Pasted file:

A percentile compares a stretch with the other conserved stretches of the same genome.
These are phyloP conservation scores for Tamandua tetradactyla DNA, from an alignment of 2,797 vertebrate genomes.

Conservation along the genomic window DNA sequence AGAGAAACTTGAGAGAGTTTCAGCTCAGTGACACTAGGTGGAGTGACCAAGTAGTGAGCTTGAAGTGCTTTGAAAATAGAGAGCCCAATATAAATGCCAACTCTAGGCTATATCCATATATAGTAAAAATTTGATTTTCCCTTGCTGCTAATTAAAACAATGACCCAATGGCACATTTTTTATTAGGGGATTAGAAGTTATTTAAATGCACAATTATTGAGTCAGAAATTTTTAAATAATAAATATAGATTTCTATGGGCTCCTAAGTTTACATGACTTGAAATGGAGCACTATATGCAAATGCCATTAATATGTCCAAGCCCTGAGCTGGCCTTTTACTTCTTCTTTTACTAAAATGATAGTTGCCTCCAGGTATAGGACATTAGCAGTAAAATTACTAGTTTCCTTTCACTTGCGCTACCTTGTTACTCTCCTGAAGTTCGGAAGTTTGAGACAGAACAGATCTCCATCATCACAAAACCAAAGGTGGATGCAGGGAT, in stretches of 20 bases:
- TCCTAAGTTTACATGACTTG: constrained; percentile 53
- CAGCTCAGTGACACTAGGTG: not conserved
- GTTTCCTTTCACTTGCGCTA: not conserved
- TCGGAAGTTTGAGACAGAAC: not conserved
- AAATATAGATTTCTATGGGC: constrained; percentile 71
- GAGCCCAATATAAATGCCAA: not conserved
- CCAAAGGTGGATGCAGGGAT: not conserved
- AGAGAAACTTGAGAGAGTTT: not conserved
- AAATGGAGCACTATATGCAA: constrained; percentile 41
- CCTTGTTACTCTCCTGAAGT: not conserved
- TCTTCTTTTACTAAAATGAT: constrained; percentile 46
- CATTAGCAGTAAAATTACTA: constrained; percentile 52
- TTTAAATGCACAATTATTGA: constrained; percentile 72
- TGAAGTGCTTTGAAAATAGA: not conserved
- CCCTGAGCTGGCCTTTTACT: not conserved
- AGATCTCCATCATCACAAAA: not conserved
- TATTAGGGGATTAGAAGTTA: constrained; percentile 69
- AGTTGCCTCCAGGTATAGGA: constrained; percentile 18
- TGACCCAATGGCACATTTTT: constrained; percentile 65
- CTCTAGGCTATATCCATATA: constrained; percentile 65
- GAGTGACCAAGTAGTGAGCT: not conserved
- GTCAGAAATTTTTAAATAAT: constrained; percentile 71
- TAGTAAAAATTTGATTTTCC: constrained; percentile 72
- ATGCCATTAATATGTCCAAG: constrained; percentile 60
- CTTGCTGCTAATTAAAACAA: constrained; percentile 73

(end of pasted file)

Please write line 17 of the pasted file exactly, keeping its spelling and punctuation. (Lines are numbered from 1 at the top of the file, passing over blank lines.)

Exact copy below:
- TGAAGTGCTTTGAAAATAGA: not conserved